[15] Uses[edit] Dolomite with chalcopyrite from theTri-state district. possibly as the result of an illness or infection.  Dolomitization  Evaporite  List of minerals  Magnesian Limestone  Main Dolomite References[edit] . dolomite and dolomitic limestone are added to soils and soilless potting mixes as a pH buffer and as a magnesium source.[16] Particle physics researchers like to build particle detectors under layers of dolomite to enable the detectors to detect the highest possible number of exotic particles. zinc. Calcined dolomite is also used as a catalyst for destruction of tar in the gasification of biomass at high temperature. In horticulture. as well as in the Pidgeon process for the production ofmagnesium. Dolomite is used in the ceramic industry and in studio pottery as a glaze ingredient.There is some evidence for a biogenic occurrence of dolomite. Large quantities of processed dolomite are used in the production of float glass. and serves as the host rock for large strata-bound Mississippi Valley-Type (MVT) ore deposits of base metals such as lead.4×7. Home and container gardening are common examples of this use. and copper.[17] Dolomite is a popular choice for motorcycle speedway tracks throughout Australia and New Zealand. and a source of magnesium oxide.6 cm) Dolomite is used as an ornamental stone. Where calcite limestone is uncommon or too costly. Kansas (size: 11. See also[edit] Wikimedia Commons has media related to Dolomite. dolomite is sometimes used in its place as a flux for the smelting of iron and steel. a concrete aggregate. It is an important petroleum reservoir rock. Cherokee County. One example is that of the formation of dolomite in theurinary bladder of a Dalmatian dog. it can insulate against interference from cosmic rays without adding to background radiation levels. Dolomite is also used as the substrate in marine (saltwater) aquariums to help buffer changes in pH of the water.2×4. Because dolomite contains relatively minor quantities of radioactive materials.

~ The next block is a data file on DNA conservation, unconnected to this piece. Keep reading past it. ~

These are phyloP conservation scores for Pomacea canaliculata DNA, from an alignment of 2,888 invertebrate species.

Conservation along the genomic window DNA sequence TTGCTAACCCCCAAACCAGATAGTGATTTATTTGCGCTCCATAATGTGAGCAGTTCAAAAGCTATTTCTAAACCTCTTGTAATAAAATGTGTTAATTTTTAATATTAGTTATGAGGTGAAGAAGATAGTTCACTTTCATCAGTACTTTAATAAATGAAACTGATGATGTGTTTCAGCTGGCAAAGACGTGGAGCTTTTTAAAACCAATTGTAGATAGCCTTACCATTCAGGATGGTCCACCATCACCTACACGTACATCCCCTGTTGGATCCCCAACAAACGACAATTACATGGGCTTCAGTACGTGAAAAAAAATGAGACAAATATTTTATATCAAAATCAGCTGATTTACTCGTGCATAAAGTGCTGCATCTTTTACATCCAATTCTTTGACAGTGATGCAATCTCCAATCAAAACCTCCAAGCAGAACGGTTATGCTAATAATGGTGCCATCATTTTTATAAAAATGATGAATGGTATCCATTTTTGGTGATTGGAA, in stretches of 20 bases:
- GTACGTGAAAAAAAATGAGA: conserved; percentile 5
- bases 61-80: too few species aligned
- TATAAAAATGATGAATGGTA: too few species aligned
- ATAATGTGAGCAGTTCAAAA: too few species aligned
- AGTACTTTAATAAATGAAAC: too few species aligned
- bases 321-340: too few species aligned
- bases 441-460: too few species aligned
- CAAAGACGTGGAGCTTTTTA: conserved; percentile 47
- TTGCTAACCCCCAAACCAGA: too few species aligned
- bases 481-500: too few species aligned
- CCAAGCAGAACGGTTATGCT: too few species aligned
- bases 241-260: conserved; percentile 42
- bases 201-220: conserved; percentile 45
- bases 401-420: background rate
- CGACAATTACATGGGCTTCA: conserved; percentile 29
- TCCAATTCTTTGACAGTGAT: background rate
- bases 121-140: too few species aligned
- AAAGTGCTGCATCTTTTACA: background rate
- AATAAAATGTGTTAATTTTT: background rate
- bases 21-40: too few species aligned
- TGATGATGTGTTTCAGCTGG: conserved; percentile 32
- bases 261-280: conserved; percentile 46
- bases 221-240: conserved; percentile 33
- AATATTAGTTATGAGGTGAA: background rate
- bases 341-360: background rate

that it reminded him of the "Marmor tardum" described earlier by Linnaeus (which decides about the priority of the discovery of the mineral that later became known as "dolomite"). D. Charles F.. W. R..doi:10. Howie and J. Istrien und zum Theil der benachbarten Länder. Bibcode:1995Natur. Webmineral. 8. 20th ed.ISBN 0-582-44210-9. 2.C. Retrieved on 2011-10-10. (1999): "Low-temperature nucleation of magnesite and dolomite". Janez (2001). doi:10. Jump up^ Saussure le fils. James. published in 1781.. Gonzalez. "Microbial mediation as a possible mechanism for natural dolomite formation at low temperatures". effervesce with "aqua forti"". but it is different in that it does not.1016/0016-7037(80)90264-1. "A urolith of biogenic dolomite – another clue in the dolomite mystery". R.44.1305403110. Fowle. Jump up^ Kaufmann. white and transparent with barely discernable particles. Bernasconi S. Jump up^ Deelman.. USGS Fact Sheet.5 finding a fine. D.. with an English abstract) (Association of Slovenian Historical Societies.com (2011-09-05). J. Handbook of Mineralogy. Jump up^ Dolomite. J. Retrieved on 2011-10-10.. doi:10. I.377..161-173. pp.1073/pnas. Breitkopf. pp. Hacquet mentioned on p.Marble. Hoc simile quartzo durum. Zussman (1966) An Introduction to the Rock Forming Minerals. Jump up^ Dolomite. S. Section for the History of Places) 49 (1/2): 65–72. Proceedings of the National Academies of Science of the United States of America. Hacquet (1781) stated. Monatshefte. J. G. "Balthasar Hacquet (1739/40-1815). 6. 3. Retrieved on 2013-9-10. A. effervescens. . Acta Carsologica35 (2). (1980). and Moore. Jump up^ On p. 16. Jump up^ Dolomite. 289–302. Nature 337: 220–222. Newscientist. distinctum quod cum aqua forti non... Cornelis and Cornelius S. Tien A. (1995). This is as hard as quartz. 15. de (1792): Analyse de la dolomie. p. Jr. 14. J. white powder that would not react with acid. Leipzig. A. ISSN 0023-4923. 17. Geochimica et Cosmochimica Acta 44 (6): 829– 839. L. 13. Jump up^ Deer.. 10. "Žiga Zois in Déodat de Dolomieu". (PDF) .. 5.org. A. 12. oder physikalische Erdbeschreibung des Herzogthums Krain.40. (1778): Oryctographia Carniola. Grujic D. McKenzie J.. 9.. 7. A.. P. vol. 162 p. Wiley. Jump up^ Hacquet. Jump up^ Šumrada. This lack of a reaction with (dilute) acid was remarkable because the powder had originated from the underlying limestone. Jump up^ Vasconcelos C. In Volume 2 of this same book.1. Manual of Mineralogy. Retrieved on 2011-10-10. 4. 339-340 ISBN 0-471-80580-7 11. Jump up^ Short Sharp Science: Particle quest: Hunting for Italian WIMPs underground. 489–493. Sinkholes. Journal de Physique.Marmor paticulis subimpalpabilibus album diaphanum. Jump up^ Klein. Neues Jahrbuch für Mineralogie. A. Bibcode:1980GeCoA. M. B. Hurlbut. Jump up^ A Review of the Literature on Catalytic Biomass Tar Destruction National Renewable Energy Laboratory." In translation: "Slow marble .1038/377220a0. (1980). Kronika: časopis za slovensko krajevno zgodovino [The Chronicle: the Newspaper for the Slovenian History of Places] (in Slovene. Andrej (2006).41 of part 3 of his book "Systema naturae per regna tria naturae etc. A.. Longman. Retrieved on 2011-10-10." (1768). Jump up^ Mansfield.829M. Jump up^ Roberts.220V. the Pioneer of Karst Geomorphologists". "Surface chemistry allows for abiotic precipitation of dolomite at low temperature".Kenward. Mindat. unless after a few minutes. Goldstein. pp. Linnaeus stated: "Marmor tardum . H. A. nisi post aliquot minuta & fero. ^ Jump up to:a b Kranjc.